Press Release

Airspace, Bridges, and Waterway Restrictions in Effect for all Space Shuttle Launches

By SpaceRef Editor
July 23, 2005
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Airspace, Bridges, and Waterway Restrictions in Effect for all Space Shuttle Launches

For the STS-114 launch of Space Shuttle Discovery, NASA managers urge all aircraft pilots and boaters to comply fully with the airspace, bridges and waterway restrictions imposed around KSC prior to and during Space Shuttle launches and landings.

“As always, we are coordinating with officials from the Eastern Range and Federal Aviation Administration (FAA) to help provide a safe launch environment for the Shuttle crew and for interested spectators. Violating these restrictions is not only unsafe for the astronauts and support crews, it’s unsafe for the violator,” said KSC Launch Director Mike Leinbach.

Space Shuttle Discovery’s next launch opportunity is on Tuesday, July 26 at 10:39 a.m. and the launch window extends for five minutes. At NASA’s request, U.S. Air Force and U.S. Coast Guard surveillance aircraft will patrol KSC’s airspace boundaries on launch day. Violators will be intercepted by patrol forces, thoroughly investigated and will be subject to FAA enforcement action. A number of restrictions remain in effect around the Kennedy Space Center (KSC) during the hours immediately following the launch of a Space Shuttle.

Listed and described below are restrictions that apply to pilots, motor vehicle operators and boaters utilizing airspace, bridges and waterways that lead to KSC.


For the launch of Space Shuttle Discovery on mission STS-114, all restricted areas surrounding the Kennedy Space Center will be active and the area covered by flight restrictions has once again been expanded for this launch. The length of time the restrictions will be in effect prior to launch has also been extended.

Due to international terrorist activities, heightened security is essential to protect the Space Shuttle as a national asset. An inadvertent unauthorized incursion into the area of the Cape Canaveral Temporary Flight Restriction (TFR) could cause a scrub in the launch of Discovery, the activation of airspace defenses and an FAA enforcement action. Local pilots are asked to help NASA by respecting these temporary but necessary restrictions so that the launch can occur on time and without incident.

The restricted areas for the Kennedy Space Center and Cape Canaveral Air Force Station are in effect on a continuous basis and are limited to official aircraft only, off-limits to general aviation pilots. The restricted air space extends from the surface to but not including 14,000 feet and covers the area bounded by the Indian River to the west, Port Canaveral to the south, the city of Oak Hill to the north, and 3 miles over the Atlantic Ocean to the east.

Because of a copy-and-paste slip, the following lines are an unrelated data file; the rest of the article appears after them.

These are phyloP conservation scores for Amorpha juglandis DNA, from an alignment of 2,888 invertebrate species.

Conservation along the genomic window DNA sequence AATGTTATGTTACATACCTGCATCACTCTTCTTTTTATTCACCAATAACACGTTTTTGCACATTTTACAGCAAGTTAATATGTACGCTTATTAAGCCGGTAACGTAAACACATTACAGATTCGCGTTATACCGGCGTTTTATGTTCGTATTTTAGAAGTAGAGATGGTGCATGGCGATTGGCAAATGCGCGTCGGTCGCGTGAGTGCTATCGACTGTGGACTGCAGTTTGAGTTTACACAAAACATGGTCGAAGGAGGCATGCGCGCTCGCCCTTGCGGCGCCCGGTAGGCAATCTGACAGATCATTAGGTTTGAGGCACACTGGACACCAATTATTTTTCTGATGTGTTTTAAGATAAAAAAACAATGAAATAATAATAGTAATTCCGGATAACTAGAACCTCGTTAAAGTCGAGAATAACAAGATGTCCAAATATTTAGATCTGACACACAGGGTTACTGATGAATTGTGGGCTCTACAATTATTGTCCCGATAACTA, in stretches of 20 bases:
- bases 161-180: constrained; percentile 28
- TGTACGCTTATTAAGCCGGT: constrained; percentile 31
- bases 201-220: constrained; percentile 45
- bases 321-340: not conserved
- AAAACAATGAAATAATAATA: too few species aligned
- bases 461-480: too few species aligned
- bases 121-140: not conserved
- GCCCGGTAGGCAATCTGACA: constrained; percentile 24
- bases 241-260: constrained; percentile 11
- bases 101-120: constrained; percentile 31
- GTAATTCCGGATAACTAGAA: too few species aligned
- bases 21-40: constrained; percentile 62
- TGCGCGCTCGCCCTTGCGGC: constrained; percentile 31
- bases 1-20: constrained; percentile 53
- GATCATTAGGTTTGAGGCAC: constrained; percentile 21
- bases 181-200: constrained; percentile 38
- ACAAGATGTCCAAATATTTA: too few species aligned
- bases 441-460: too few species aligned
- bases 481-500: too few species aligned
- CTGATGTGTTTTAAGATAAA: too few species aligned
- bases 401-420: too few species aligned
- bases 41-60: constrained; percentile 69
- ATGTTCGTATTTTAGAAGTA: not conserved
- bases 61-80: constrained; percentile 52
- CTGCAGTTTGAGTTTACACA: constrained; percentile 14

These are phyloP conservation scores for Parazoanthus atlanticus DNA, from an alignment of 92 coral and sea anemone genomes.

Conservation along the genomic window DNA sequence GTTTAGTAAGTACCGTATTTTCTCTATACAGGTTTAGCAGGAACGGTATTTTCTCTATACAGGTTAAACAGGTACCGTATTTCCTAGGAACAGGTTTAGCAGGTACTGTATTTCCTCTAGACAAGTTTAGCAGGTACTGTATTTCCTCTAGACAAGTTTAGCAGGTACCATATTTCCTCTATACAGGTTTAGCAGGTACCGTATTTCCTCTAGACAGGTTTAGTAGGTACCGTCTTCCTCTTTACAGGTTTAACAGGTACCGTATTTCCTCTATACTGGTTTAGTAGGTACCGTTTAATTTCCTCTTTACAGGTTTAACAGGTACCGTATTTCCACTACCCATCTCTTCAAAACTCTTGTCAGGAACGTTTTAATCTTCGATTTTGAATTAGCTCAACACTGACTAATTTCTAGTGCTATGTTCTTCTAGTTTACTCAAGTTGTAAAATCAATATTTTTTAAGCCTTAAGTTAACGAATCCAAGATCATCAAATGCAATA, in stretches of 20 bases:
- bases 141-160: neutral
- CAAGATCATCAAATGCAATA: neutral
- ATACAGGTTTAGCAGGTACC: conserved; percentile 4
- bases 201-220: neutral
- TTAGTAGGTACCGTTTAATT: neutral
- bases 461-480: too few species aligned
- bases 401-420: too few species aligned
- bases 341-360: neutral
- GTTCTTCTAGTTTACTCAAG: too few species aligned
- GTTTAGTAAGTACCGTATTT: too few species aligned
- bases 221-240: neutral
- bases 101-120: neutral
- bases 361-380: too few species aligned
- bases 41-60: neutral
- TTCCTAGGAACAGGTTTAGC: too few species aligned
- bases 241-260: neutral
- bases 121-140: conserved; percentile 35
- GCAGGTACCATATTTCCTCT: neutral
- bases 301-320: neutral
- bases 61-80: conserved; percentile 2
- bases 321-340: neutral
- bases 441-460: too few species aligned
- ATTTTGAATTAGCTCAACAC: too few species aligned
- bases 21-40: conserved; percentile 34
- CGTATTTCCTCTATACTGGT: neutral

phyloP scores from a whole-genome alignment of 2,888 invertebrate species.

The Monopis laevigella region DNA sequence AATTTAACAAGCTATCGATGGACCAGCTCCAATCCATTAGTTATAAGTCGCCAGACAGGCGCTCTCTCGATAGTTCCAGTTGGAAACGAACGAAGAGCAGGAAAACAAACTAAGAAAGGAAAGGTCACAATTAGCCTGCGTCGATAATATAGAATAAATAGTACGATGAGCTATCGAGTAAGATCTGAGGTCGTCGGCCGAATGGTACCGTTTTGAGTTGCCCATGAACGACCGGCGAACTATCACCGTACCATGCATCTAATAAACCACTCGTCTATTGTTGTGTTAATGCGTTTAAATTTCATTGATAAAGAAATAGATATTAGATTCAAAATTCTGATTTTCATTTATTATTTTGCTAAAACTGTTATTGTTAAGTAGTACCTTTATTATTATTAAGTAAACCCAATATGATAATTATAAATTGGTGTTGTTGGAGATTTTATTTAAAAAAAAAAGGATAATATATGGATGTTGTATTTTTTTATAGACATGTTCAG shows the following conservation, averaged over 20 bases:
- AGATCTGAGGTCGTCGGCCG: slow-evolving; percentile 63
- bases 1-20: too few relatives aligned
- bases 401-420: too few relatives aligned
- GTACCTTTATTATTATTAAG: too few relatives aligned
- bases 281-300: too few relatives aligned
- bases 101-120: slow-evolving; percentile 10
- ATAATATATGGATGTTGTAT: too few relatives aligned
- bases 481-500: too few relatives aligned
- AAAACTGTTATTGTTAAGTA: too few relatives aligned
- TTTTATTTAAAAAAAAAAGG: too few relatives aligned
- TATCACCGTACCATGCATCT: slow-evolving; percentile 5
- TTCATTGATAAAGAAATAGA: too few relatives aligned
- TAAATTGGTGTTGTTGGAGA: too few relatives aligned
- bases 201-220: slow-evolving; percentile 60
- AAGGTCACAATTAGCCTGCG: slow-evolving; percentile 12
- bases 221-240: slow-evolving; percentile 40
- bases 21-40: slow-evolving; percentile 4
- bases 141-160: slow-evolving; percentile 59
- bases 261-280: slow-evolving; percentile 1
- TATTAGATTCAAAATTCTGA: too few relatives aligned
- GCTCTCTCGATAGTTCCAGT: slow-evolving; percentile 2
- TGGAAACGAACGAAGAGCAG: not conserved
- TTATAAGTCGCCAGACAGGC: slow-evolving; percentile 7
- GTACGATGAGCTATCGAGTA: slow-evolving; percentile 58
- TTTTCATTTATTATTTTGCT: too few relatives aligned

On launch day these restricted areas will be expanded and will be activated beginning at launch minus 9 hours. On Tuesday, July 26 the TFR will be activated at 1:33 a.m. EDT and will remain in effect until 1:44 p.m. EDT. Should the launch be postponed 24 hours the restriction is in effect from 1:11 a.m. EDT until 1:22 p.m. EDT.

FAA Part 91, Part 125, general aviation and VFR operations are prohibited within a 30 nautical mile radius of Launch Pad 39-A from the surface to but not including 18,000 feet (located on the Melbourne VOR/DME 004-degree radial at 30 nautical miles). Among the general aviation airports affected within this area are Space Coast Regional Airport in Titusville, Arthur Dunn Airpark in Titusville, Merritt Island Airport in Merritt Island, Rockledge Airpark in Rockledge and Massey Ranch in Edgewater.

Within an airspace radius between 30 and 40 nautical miles of Pad 39-A, a discrete transponder code must be obtained and clearance granted from air traffic control before entering this airspace. Continuous radio communications must be maintained.

Before flight, pilots should contact the FAA Flight Service Station at 1-800/WxBrief (1-800/992-7433) for details of the restrictions contained in the NOTAMS. In flight, outside Orlando Class B airspace, pilots should contact Daytona Beach Approach control on 134.95. In the Melbourne area contact Daytona Approach on 132.65, or in the New Smyrna Beach area on 125.35. Flight Service can also be reached locally by radio on the Titusville RCO at 123.6 or the Melbourne RCO on 122.6. Advisories will also be available from the control tower at Space Coast Regional Airport in Titusville at 118.9 megahertz.